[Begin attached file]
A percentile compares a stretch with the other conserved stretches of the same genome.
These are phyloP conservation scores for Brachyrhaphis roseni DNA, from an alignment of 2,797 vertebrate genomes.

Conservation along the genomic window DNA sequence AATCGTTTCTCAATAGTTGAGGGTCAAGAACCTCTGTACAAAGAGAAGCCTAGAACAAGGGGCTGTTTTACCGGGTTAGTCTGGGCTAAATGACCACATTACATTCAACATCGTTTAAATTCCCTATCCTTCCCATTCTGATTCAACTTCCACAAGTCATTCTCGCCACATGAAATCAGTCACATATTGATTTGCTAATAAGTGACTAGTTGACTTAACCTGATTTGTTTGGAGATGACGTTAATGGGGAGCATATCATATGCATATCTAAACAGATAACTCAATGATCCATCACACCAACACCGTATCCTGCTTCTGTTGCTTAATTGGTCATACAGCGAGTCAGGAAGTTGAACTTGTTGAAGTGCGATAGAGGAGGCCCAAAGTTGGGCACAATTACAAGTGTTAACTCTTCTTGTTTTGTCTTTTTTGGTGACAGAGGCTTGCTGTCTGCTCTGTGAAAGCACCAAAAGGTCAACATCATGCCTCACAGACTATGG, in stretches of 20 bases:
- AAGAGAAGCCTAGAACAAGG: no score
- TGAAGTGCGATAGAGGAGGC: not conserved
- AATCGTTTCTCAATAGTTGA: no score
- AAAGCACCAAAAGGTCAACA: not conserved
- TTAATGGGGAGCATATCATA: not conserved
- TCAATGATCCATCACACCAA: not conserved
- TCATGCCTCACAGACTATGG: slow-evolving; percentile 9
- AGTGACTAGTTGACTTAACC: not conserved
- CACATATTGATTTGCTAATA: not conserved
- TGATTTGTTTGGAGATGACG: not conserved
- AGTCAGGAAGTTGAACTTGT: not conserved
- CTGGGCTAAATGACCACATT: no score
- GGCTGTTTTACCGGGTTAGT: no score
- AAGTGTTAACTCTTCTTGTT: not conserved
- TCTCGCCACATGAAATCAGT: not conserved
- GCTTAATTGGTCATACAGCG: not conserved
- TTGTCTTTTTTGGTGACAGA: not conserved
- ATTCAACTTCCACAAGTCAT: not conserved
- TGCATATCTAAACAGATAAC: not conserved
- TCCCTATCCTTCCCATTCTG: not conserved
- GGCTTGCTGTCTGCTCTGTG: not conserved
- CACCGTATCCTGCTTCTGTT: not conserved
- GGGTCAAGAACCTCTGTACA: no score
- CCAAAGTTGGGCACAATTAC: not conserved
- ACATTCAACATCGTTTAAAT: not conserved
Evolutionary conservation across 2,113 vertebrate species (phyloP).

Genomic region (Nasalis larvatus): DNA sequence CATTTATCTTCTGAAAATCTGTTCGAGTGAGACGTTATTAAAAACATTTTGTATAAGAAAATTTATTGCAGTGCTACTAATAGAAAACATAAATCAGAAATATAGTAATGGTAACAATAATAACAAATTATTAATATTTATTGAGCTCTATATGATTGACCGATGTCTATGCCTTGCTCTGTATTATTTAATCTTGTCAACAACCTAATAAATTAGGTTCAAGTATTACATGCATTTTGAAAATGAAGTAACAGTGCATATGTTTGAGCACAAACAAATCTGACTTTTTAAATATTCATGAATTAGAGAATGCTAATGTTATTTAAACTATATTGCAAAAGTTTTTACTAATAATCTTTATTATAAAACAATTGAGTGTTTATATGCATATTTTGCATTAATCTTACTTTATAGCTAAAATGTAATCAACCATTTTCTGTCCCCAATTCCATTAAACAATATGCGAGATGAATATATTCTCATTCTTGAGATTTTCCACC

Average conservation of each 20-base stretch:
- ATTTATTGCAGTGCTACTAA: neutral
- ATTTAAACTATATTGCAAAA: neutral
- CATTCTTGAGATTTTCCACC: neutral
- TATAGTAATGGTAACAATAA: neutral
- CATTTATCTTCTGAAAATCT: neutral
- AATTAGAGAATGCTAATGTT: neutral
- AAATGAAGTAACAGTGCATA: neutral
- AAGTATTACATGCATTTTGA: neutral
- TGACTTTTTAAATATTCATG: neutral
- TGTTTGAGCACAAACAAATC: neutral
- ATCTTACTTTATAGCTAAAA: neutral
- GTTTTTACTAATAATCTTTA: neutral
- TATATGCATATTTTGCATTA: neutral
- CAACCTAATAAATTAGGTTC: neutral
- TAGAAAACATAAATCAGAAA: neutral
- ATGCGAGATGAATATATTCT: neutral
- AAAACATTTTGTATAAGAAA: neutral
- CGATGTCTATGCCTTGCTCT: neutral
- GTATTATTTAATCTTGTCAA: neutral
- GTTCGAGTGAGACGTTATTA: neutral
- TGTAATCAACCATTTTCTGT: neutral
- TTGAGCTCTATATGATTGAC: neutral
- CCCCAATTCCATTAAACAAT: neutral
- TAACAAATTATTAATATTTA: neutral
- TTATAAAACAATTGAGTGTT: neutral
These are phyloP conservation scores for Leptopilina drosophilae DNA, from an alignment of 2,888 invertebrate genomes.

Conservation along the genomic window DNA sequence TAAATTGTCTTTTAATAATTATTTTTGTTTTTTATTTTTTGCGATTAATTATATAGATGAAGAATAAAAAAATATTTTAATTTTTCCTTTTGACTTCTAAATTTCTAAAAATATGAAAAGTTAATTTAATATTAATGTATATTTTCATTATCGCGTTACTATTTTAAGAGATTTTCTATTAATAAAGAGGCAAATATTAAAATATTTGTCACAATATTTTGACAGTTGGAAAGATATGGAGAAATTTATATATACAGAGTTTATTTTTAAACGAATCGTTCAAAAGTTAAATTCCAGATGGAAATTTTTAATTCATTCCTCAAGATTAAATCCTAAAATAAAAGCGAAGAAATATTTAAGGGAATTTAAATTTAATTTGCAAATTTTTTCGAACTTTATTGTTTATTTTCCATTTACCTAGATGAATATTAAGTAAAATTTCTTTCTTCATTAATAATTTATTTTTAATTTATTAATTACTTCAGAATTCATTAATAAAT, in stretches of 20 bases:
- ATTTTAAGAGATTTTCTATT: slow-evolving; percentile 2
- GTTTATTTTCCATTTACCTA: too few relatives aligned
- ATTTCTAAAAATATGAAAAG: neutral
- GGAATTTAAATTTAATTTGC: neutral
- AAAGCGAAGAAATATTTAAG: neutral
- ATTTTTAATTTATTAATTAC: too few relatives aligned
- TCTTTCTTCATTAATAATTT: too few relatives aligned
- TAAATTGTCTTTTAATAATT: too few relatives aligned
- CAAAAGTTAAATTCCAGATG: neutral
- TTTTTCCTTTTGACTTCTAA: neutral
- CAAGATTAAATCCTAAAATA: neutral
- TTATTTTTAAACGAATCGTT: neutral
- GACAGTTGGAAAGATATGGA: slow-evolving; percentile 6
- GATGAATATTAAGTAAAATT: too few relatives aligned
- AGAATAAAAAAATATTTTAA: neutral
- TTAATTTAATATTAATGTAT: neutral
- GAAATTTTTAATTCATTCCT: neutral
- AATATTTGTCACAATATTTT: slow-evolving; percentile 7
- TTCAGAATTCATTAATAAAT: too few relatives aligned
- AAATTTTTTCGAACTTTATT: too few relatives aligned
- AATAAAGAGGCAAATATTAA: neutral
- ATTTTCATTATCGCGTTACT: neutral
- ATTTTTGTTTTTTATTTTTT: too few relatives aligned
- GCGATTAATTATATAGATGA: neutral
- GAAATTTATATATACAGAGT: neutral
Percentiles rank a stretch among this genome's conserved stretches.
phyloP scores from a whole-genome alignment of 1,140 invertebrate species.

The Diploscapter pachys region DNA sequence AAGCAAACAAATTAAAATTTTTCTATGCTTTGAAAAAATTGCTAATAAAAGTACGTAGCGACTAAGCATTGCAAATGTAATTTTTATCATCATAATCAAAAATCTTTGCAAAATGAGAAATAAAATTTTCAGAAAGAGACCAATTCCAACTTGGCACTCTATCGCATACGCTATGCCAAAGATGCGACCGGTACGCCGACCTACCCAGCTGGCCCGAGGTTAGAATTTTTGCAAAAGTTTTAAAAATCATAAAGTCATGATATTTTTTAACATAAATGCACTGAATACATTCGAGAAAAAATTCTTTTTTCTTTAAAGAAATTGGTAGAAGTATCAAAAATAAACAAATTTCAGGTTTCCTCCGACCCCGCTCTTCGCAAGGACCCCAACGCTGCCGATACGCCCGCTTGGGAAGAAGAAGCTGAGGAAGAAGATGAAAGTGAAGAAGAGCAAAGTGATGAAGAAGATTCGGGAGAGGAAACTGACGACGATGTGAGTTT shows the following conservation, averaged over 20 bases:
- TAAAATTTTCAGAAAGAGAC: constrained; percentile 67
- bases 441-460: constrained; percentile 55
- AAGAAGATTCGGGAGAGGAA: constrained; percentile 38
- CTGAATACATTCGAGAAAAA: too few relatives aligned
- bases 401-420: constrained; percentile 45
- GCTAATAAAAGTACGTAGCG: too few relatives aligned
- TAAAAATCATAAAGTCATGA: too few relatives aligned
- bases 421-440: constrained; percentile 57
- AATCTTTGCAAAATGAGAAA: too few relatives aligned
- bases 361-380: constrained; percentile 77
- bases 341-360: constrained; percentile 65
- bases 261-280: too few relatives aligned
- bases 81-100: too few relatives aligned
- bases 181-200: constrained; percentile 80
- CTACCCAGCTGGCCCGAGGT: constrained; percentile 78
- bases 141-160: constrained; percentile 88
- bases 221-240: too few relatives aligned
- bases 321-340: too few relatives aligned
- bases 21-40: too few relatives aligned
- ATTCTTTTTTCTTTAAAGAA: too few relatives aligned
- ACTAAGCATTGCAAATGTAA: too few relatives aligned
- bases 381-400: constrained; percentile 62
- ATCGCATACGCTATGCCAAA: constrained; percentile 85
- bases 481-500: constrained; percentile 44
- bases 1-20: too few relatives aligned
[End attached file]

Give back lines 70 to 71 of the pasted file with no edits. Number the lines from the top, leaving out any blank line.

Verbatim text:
- TTATTTTTAAACGAATCGTT: neutral
- GACAGTTGGAAAGATATGGA: slow-evolving; percentile 6